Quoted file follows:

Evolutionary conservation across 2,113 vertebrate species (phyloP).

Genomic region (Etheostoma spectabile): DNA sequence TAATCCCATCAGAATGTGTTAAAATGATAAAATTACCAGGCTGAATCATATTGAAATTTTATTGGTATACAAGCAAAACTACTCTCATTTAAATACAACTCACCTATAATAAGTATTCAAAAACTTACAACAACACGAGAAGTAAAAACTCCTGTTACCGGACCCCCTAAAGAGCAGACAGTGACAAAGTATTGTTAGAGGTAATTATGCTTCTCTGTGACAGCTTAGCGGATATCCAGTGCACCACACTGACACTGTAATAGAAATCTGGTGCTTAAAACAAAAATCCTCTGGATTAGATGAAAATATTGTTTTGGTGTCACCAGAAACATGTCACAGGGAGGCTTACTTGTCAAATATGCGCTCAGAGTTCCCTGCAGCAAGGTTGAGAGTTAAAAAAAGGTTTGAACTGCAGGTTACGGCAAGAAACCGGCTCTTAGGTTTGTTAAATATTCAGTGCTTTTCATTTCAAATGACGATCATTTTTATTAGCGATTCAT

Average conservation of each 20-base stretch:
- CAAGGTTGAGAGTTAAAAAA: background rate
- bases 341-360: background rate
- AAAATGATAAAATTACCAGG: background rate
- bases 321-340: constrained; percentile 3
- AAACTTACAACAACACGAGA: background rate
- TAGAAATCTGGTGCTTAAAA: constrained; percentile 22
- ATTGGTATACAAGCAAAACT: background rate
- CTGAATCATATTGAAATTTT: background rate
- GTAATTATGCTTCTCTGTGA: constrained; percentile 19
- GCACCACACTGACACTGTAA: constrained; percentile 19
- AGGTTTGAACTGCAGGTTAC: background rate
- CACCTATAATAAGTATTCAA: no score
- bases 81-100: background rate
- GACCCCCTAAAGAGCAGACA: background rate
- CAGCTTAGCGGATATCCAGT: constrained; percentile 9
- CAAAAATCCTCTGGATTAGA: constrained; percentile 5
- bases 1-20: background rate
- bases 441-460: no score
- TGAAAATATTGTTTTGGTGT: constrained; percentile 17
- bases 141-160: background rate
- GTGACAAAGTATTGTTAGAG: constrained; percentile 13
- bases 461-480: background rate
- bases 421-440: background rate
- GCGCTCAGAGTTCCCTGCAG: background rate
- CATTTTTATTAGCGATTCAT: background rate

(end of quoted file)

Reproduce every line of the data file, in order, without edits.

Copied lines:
Evolutionary conservation across 2,113 vertebrate species (phyloP).

Genomic region (Etheostoma spectabile): DNA sequence TAATCCCATCAGAATGTGTTAAAATGATAAAATTACCAGGCTGAATCATATTGAAATTTTATTGGTATACAAGCAAAACTACTCTCATTTAAATACAACTCACCTATAATAAGTATTCAAAAACTTACAACAACACGAGAAGTAAAAACTCCTGTTACCGGACCCCCTAAAGAGCAGACAGTGACAAAGTATTGTTAGAGGTAATTATGCTTCTCTGTGACAGCTTAGCGGATATCCAGTGCACCACACTGACACTGTAATAGAAATCTGGTGCTTAAAACAAAAATCCTCTGGATTAGATGAAAATATTGTTTTGGTGTCACCAGAAACATGTCACAGGGAGGCTTACTTGTCAAATATGCGCTCAGAGTTCCCTGCAGCAAGGTTGAGAGTTAAAAAAAGGTTTGAACTGCAGGTTACGGCAAGAAACCGGCTCTTAGGTTTGTTAAATATTCAGTGCTTTTCATTTCAAATGACGATCATTTTTATTAGCGATTCAT

Average conservation of each 20-base stretch:
- CAAGGTTGAGAGTTAAAAAA: background rate
- bases 341-360: background rate
- AAAATGATAAAATTACCAGG: background rate
- bases 321-340: constrained; percentile 3
- AAACTTACAACAACACGAGA: background rate
- TAGAAATCTGGTGCTTAAAA: constrained; percentile 22
- ATTGGTATACAAGCAAAACT: background rate
- CTGAATCATATTGAAATTTT: background rate
- GTAATTATGCTTCTCTGTGA: constrained; percentile 19
- GCACCACACTGACACTGTAA: constrained; percentile 19
- AGGTTTGAACTGCAGGTTAC: background rate
- CACCTATAATAAGTATTCAA: no score
- bases 81-100: background rate
- GACCCCCTAAAGAGCAGACA: background rate
- CAGCTTAGCGGATATCCAGT: constrained; percentile 9
- CAAAAATCCTCTGGATTAGA: constrained; percentile 5
- bases 1-20: background rate
- bases 441-460: no score
- TGAAAATATTGTTTTGGTGT: constrained; percentile 17
- bases 141-160: background rate
- GTGACAAAGTATTGTTAGAG: constrained; percentile 13
- bases 461-480: background rate
- bases 421-440: background rate
- GCGCTCAGAGTTCCCTGCAG: background rate
- CATTTTTATTAGCGATTCAT: background rate